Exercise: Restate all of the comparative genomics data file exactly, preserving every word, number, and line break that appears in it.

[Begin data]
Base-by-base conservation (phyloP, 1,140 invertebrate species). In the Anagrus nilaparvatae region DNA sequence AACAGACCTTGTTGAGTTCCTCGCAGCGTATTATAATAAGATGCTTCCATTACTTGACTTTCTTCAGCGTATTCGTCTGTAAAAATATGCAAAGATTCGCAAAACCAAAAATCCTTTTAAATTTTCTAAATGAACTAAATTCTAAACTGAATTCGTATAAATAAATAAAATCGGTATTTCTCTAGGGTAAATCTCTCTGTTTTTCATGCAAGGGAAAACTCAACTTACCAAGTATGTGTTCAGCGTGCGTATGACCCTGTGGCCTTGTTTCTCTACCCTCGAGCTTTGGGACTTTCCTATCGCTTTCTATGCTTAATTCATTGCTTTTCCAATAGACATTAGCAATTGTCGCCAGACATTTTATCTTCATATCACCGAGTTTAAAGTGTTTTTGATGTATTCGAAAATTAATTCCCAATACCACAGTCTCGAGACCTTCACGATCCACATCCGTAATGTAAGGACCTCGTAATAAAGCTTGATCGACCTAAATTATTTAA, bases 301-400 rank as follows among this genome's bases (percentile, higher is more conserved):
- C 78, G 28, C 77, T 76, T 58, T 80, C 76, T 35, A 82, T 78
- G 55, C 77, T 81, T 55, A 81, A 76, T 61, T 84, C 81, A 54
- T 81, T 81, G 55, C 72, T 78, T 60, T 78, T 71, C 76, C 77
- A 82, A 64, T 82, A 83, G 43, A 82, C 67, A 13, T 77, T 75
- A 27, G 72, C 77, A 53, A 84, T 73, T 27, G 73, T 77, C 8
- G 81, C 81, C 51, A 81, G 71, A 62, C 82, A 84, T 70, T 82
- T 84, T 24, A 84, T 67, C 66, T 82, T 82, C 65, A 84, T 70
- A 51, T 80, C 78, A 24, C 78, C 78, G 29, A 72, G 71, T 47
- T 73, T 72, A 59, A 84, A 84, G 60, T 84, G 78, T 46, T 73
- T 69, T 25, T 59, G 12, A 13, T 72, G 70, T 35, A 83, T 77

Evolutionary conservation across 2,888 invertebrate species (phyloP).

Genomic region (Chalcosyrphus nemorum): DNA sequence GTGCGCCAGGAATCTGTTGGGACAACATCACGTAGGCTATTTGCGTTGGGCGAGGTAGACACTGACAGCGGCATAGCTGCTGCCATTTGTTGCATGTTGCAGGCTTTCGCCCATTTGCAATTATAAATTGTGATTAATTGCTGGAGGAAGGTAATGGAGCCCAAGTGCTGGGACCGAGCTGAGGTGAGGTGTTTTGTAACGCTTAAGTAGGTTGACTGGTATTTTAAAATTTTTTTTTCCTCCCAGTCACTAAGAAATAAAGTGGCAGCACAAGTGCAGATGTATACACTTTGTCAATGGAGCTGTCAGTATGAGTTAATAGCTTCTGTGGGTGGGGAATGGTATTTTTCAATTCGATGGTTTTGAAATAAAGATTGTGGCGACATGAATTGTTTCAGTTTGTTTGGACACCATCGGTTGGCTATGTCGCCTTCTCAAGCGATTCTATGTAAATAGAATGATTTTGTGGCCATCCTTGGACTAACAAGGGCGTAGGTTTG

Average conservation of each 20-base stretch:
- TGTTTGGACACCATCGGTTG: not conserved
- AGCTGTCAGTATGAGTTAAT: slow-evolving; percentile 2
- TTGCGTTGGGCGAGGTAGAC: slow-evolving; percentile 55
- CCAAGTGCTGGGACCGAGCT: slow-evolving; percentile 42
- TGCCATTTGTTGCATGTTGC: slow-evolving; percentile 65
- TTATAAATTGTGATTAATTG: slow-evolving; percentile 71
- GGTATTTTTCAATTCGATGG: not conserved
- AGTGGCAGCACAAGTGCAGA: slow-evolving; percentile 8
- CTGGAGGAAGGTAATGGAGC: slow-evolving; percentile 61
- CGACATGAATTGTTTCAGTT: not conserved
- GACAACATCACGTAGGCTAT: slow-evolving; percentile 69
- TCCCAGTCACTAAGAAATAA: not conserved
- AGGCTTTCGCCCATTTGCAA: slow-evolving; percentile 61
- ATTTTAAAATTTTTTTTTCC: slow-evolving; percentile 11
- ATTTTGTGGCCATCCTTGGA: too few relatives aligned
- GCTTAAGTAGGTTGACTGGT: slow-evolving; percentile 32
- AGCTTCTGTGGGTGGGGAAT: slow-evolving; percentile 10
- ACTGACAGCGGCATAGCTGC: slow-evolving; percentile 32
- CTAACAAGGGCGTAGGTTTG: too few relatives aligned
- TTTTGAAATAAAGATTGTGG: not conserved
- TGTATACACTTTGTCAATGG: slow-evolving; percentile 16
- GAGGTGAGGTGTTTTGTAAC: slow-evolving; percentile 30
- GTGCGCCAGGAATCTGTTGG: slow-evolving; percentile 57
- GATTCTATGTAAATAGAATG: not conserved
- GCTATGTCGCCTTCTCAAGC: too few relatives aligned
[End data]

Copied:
Base-by-base conservation (phyloP, 1,140 invertebrate species). In the Anagrus nilaparvatae region DNA sequence AACAGACCTTGTTGAGTTCCTCGCAGCGTATTATAATAAGATGCTTCCATTACTTGACTTTCTTCAGCGTATTCGTCTGTAAAAATATGCAAAGATTCGCAAAACCAAAAATCCTTTTAAATTTTCTAAATGAACTAAATTCTAAACTGAATTCGTATAAATAAATAAAATCGGTATTTCTCTAGGGTAAATCTCTCTGTTTTTCATGCAAGGGAAAACTCAACTTACCAAGTATGTGTTCAGCGTGCGTATGACCCTGTGGCCTTGTTTCTCTACCCTCGAGCTTTGGGACTTTCCTATCGCTTTCTATGCTTAATTCATTGCTTTTCCAATAGACATTAGCAATTGTCGCCAGACATTTTATCTTCATATCACCGAGTTTAAAGTGTTTTTGATGTATTCGAAAATTAATTCCCAATACCACAGTCTCGAGACCTTCACGATCCACATCCGTAATGTAAGGACCTCGTAATAAAGCTTGATCGACCTAAATTATTTAA, bases 301-400 rank as follows among this genome's bases (percentile, higher is more conserved):
- C 78, G 28, C 77, T 76, T 58, T 80, C 76, T 35, A 82, T 78
- G 55, C 77, T 81, T 55, A 81, A 76, T 61, T 84, C 81, A 54
- T 81, T 81, G 55, C 72, T 78, T 60, T 78, T 71, C 76, C 77
- A 82, A 64, T 82, A 83, G 43, A 82, C 67, A 13, T 77, T 75
- A 27, G 72, C 77, A 53, A 84, T 73, T 27, G 73, T 77, C 8
- G 81, C 81, C 51, A 81, G 71, A 62, C 82, A 84, T 70, T 82
- T 84, T 24, A 84, T 67, C 66, T 82, T 82, C 65, A 84, T 70
- A 51, T 80, C 78, A 24, C 78, C 78, G 29, A 72, G 71, T 47
- T 73, T 72, A 59, A 84, A 84, G 60, T 84, G 78, T 46, T 73
- T 69, T 25, T 59, G 12, A 13, T 72, G 70, T 35, A 83, T 77

Evolutionary conservation across 2,888 invertebrate species (phyloP).

Genomic region (Chalcosyrphus nemorum): DNA sequence GTGCGCCAGGAATCTGTTGGGACAACATCACGTAGGCTATTTGCGTTGGGCGAGGTAGACACTGACAGCGGCATAGCTGCTGCCATTTGTTGCATGTTGCAGGCTTTCGCCCATTTGCAATTATAAATTGTGATTAATTGCTGGAGGAAGGTAATGGAGCCCAAGTGCTGGGACCGAGCTGAGGTGAGGTGTTTTGTAACGCTTAAGTAGGTTGACTGGTATTTTAAAATTTTTTTTTCCTCCCAGTCACTAAGAAATAAAGTGGCAGCACAAGTGCAGATGTATACACTTTGTCAATGGAGCTGTCAGTATGAGTTAATAGCTTCTGTGGGTGGGGAATGGTATTTTTCAATTCGATGGTTTTGAAATAAAGATTGTGGCGACATGAATTGTTTCAGTTTGTTTGGACACCATCGGTTGGCTATGTCGCCTTCTCAAGCGATTCTATGTAAATAGAATGATTTTGTGGCCATCCTTGGACTAACAAGGGCGTAGGTTTG

Average conservation of each 20-base stretch:
- TGTTTGGACACCATCGGTTG: not conserved
- AGCTGTCAGTATGAGTTAAT: slow-evolving; percentile 2
- TTGCGTTGGGCGAGGTAGAC: slow-evolving; percentile 55
- CCAAGTGCTGGGACCGAGCT: slow-evolving; percentile 42
- TGCCATTTGTTGCATGTTGC: slow-evolving; percentile 65
- TTATAAATTGTGATTAATTG: slow-evolving; percentile 71
- GGTATTTTTCAATTCGATGG: not conserved
- AGTGGCAGCACAAGTGCAGA: slow-evolving; percentile 8
- CTGGAGGAAGGTAATGGAGC: slow-evolving; percentile 61
- CGACATGAATTGTTTCAGTT: not conserved
- GACAACATCACGTAGGCTAT: slow-evolving; percentile 69
- TCCCAGTCACTAAGAAATAA: not conserved
- AGGCTTTCGCCCATTTGCAA: slow-evolving; percentile 61
- ATTTTAAAATTTTTTTTTCC: slow-evolving; percentile 11
- ATTTTGTGGCCATCCTTGGA: too few relatives aligned
- GCTTAAGTAGGTTGACTGGT: slow-evolving; percentile 32
- AGCTTCTGTGGGTGGGGAAT: slow-evolving; percentile 10
- ACTGACAGCGGCATAGCTGC: slow-evolving; percentile 32
- CTAACAAGGGCGTAGGTTTG: too few relatives aligned
- TTTTGAAATAAAGATTGTGG: not conserved
- TGTATACACTTTGTCAATGG: slow-evolving; percentile 16
- GAGGTGAGGTGTTTTGTAAC: slow-evolving; percentile 30
- GTGCGCCAGGAATCTGTTGG: slow-evolving; percentile 57
- GATTCTATGTAAATAGAATG: not conserved
- GCTATGTCGCCTTCTCAAGC: too few relatives aligned